Learning From Major Clinical Trials
Bending Without Breaking
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- clinical decision making
- clinical trial
- early medical intervention
- randomized controlled trials as topic
- treatment outcome
We are drowning in information while starving for wisdom.
From basic investigations, case reports, observational analyses, and randomized controlled trials (RCTs), the pace of generating and publishing medical information continues to accelerate at an overwhelming rate.1 Separating the wisdom from the rapidly growing cacophony of less dependable to actually unreliable material represents an increasing challenge. Across the spectrum of medical information, the results of RCTs are considered less susceptible to bias and more reliable. However, RCTs range in quality and reliability.
The preponderance of RCTs are small, early-phase studies, a substantial portion of which do not even result in a publication.2 Those designed to test whether an intervention can alter clinical outcomes are considerably larger and more resource-intense. These major clinical-outcome RCTs are the handful that provides estimates of benefits, and harms of a prospective intervention, as well. The most elite outcome RCTs offer results that inform clinical decisions.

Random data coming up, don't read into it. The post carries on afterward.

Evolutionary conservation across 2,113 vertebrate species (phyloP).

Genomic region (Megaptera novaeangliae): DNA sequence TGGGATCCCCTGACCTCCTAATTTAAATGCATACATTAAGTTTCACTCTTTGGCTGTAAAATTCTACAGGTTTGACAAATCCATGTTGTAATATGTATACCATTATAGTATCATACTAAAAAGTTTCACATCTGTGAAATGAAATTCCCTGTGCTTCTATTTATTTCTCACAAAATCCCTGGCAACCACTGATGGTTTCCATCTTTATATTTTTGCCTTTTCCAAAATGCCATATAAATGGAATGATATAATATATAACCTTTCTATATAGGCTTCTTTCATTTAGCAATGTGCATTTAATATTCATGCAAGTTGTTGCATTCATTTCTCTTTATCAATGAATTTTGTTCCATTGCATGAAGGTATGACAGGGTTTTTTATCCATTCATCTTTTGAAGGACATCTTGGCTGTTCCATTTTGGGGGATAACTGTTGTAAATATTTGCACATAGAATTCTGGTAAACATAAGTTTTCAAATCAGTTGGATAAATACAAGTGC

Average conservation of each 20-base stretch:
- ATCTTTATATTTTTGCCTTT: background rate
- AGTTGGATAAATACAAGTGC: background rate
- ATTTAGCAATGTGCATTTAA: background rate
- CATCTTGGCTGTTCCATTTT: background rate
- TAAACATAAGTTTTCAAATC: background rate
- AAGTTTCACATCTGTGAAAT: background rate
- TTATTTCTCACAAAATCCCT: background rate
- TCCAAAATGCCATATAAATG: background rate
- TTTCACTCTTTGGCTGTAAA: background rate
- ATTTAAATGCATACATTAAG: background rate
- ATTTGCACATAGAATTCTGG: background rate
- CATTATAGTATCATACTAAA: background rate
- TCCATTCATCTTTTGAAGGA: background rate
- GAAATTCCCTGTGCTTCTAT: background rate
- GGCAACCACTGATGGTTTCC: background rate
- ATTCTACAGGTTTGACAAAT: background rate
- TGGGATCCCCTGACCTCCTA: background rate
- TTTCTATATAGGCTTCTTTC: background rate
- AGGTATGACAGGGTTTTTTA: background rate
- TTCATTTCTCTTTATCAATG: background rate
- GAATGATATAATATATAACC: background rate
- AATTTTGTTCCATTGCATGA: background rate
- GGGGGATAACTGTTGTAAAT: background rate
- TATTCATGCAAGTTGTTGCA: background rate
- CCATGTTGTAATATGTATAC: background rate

Despite the intensity of the effort and extensive information collected in these relatively uncommon clinical-outcome RCTs, all too frequently, their results are conveyed by a single word, either positive or negative. With a statistically nonsignificant primary objective, the seemingly less harsh neutral designation can be equally dismissive. Admittedly, it is essential for a valid statistical construct to first either reject or accept the null hypothesis for the declared (registered) primary objective using the prespecified analysis plan. However, that critical primary analysis conveys only a fraction of the information generated from such a major effort.
When the primary objective of a RCT is met (positive), further hierarchical statistical testing of secondary analyses provides a legitimate statistical framework to …